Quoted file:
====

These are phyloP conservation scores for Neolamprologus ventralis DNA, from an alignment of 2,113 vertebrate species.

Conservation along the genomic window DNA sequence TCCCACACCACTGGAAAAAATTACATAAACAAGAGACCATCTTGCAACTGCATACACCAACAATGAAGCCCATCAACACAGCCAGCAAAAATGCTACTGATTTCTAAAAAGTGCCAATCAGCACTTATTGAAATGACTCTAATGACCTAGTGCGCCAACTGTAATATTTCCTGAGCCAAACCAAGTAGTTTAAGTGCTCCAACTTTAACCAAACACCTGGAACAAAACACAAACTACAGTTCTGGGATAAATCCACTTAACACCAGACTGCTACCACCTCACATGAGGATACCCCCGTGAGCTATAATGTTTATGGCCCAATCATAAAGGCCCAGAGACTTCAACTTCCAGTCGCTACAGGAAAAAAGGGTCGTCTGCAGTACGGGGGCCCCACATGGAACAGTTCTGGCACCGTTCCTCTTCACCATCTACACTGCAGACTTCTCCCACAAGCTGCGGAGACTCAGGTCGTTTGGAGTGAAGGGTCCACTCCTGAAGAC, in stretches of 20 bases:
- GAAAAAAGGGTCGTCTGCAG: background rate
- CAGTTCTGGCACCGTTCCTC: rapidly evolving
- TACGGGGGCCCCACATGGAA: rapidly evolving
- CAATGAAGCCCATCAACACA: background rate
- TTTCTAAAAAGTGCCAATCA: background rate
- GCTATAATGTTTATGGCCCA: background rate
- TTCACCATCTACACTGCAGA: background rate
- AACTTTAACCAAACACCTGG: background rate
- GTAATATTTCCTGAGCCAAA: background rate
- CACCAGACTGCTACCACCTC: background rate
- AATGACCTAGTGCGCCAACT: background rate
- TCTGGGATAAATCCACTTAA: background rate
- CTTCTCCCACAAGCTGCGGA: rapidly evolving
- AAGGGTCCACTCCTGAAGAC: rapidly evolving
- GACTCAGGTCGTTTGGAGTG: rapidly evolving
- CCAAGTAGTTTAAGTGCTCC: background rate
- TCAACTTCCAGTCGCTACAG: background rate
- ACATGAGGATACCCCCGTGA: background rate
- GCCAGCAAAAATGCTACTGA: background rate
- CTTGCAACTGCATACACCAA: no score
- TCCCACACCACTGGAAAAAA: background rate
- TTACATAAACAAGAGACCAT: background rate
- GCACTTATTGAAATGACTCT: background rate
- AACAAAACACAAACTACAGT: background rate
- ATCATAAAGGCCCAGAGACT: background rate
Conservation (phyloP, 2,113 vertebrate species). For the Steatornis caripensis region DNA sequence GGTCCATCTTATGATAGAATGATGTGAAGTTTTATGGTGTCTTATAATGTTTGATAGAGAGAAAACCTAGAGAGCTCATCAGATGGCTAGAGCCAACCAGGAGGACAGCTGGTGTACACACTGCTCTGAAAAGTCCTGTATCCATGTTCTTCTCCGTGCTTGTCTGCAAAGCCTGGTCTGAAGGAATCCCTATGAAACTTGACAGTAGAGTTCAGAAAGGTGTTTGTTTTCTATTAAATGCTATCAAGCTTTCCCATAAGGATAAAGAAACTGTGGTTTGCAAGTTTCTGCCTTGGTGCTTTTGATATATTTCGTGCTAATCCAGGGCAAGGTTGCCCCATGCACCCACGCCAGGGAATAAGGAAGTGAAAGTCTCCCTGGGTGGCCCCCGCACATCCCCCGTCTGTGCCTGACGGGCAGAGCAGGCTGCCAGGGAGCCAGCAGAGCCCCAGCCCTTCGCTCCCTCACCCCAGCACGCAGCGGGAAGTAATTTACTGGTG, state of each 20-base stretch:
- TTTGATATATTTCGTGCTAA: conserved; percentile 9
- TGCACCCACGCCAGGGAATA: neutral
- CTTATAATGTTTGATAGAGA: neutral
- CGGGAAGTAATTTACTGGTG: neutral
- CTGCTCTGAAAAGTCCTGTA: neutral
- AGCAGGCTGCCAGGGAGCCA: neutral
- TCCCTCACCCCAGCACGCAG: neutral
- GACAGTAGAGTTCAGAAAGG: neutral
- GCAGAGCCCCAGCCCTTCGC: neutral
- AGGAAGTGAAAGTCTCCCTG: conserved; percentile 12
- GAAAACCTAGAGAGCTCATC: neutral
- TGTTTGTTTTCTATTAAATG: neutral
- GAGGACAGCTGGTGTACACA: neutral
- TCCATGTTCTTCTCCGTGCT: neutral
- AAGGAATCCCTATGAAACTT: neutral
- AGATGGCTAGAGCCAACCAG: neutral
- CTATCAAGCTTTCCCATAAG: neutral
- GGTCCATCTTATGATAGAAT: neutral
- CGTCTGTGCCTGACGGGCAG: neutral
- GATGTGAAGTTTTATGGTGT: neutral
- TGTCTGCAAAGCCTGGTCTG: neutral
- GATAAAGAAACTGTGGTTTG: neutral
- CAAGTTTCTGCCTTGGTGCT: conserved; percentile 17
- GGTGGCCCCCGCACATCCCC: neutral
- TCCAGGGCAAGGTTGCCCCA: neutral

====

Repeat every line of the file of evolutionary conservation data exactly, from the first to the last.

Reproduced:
These are phyloP conservation scores for Neolamprologus ventralis DNA, from an alignment of 2,113 vertebrate species.

Conservation along the genomic window DNA sequence TCCCACACCACTGGAAAAAATTACATAAACAAGAGACCATCTTGCAACTGCATACACCAACAATGAAGCCCATCAACACAGCCAGCAAAAATGCTACTGATTTCTAAAAAGTGCCAATCAGCACTTATTGAAATGACTCTAATGACCTAGTGCGCCAACTGTAATATTTCCTGAGCCAAACCAAGTAGTTTAAGTGCTCCAACTTTAACCAAACACCTGGAACAAAACACAAACTACAGTTCTGGGATAAATCCACTTAACACCAGACTGCTACCACCTCACATGAGGATACCCCCGTGAGCTATAATGTTTATGGCCCAATCATAAAGGCCCAGAGACTTCAACTTCCAGTCGCTACAGGAAAAAAGGGTCGTCTGCAGTACGGGGGCCCCACATGGAACAGTTCTGGCACCGTTCCTCTTCACCATCTACACTGCAGACTTCTCCCACAAGCTGCGGAGACTCAGGTCGTTTGGAGTGAAGGGTCCACTCCTGAAGAC, in stretches of 20 bases:
- GAAAAAAGGGTCGTCTGCAG: background rate
- CAGTTCTGGCACCGTTCCTC: rapidly evolving
- TACGGGGGCCCCACATGGAA: rapidly evolving
- CAATGAAGCCCATCAACACA: background rate
- TTTCTAAAAAGTGCCAATCA: background rate
- GCTATAATGTTTATGGCCCA: background rate
- TTCACCATCTACACTGCAGA: background rate
- AACTTTAACCAAACACCTGG: background rate
- GTAATATTTCCTGAGCCAAA: background rate
- CACCAGACTGCTACCACCTC: background rate
- AATGACCTAGTGCGCCAACT: background rate
- TCTGGGATAAATCCACTTAA: background rate
- CTTCTCCCACAAGCTGCGGA: rapidly evolving
- AAGGGTCCACTCCTGAAGAC: rapidly evolving
- GACTCAGGTCGTTTGGAGTG: rapidly evolving
- CCAAGTAGTTTAAGTGCTCC: background rate
- TCAACTTCCAGTCGCTACAG: background rate
- ACATGAGGATACCCCCGTGA: background rate
- GCCAGCAAAAATGCTACTGA: background rate
- CTTGCAACTGCATACACCAA: no score
- TCCCACACCACTGGAAAAAA: background rate
- TTACATAAACAAGAGACCAT: background rate
- GCACTTATTGAAATGACTCT: background rate
- AACAAAACACAAACTACAGT: background rate
- ATCATAAAGGCCCAGAGACT: background rate
Conservation (phyloP, 2,113 vertebrate species). For the Steatornis caripensis region DNA sequence GGTCCATCTTATGATAGAATGATGTGAAGTTTTATGGTGTCTTATAATGTTTGATAGAGAGAAAACCTAGAGAGCTCATCAGATGGCTAGAGCCAACCAGGAGGACAGCTGGTGTACACACTGCTCTGAAAAGTCCTGTATCCATGTTCTTCTCCGTGCTTGTCTGCAAAGCCTGGTCTGAAGGAATCCCTATGAAACTTGACAGTAGAGTTCAGAAAGGTGTTTGTTTTCTATTAAATGCTATCAAGCTTTCCCATAAGGATAAAGAAACTGTGGTTTGCAAGTTTCTGCCTTGGTGCTTTTGATATATTTCGTGCTAATCCAGGGCAAGGTTGCCCCATGCACCCACGCCAGGGAATAAGGAAGTGAAAGTCTCCCTGGGTGGCCCCCGCACATCCCCCGTCTGTGCCTGACGGGCAGAGCAGGCTGCCAGGGAGCCAGCAGAGCCCCAGCCCTTCGCTCCCTCACCCCAGCACGCAGCGGGAAGTAATTTACTGGTG, state of each 20-base stretch:
- TTTGATATATTTCGTGCTAA: conserved; percentile 9
- TGCACCCACGCCAGGGAATA: neutral
- CTTATAATGTTTGATAGAGA: neutral
- CGGGAAGTAATTTACTGGTG: neutral
- CTGCTCTGAAAAGTCCTGTA: neutral
- AGCAGGCTGCCAGGGAGCCA: neutral
- TCCCTCACCCCAGCACGCAG: neutral
- GACAGTAGAGTTCAGAAAGG: neutral
- GCAGAGCCCCAGCCCTTCGC: neutral
- AGGAAGTGAAAGTCTCCCTG: conserved; percentile 12
- GAAAACCTAGAGAGCTCATC: neutral
- TGTTTGTTTTCTATTAAATG: neutral
- GAGGACAGCTGGTGTACACA: neutral
- TCCATGTTCTTCTCCGTGCT: neutral
- AAGGAATCCCTATGAAACTT: neutral
- AGATGGCTAGAGCCAACCAG: neutral
- CTATCAAGCTTTCCCATAAG: neutral
- GGTCCATCTTATGATAGAAT: neutral
- CGTCTGTGCCTGACGGGCAG: neutral
- GATGTGAAGTTTTATGGTGT: neutral
- TGTCTGCAAAGCCTGGTCTG: neutral
- GATAAAGAAACTGTGGTTTG: neutral
- CAAGTTTCTGCCTTGGTGCT: conserved; percentile 17
- GGTGGCCCCCGCACATCCCC: neutral
- TCCAGGGCAAGGTTGCCCCA: neutral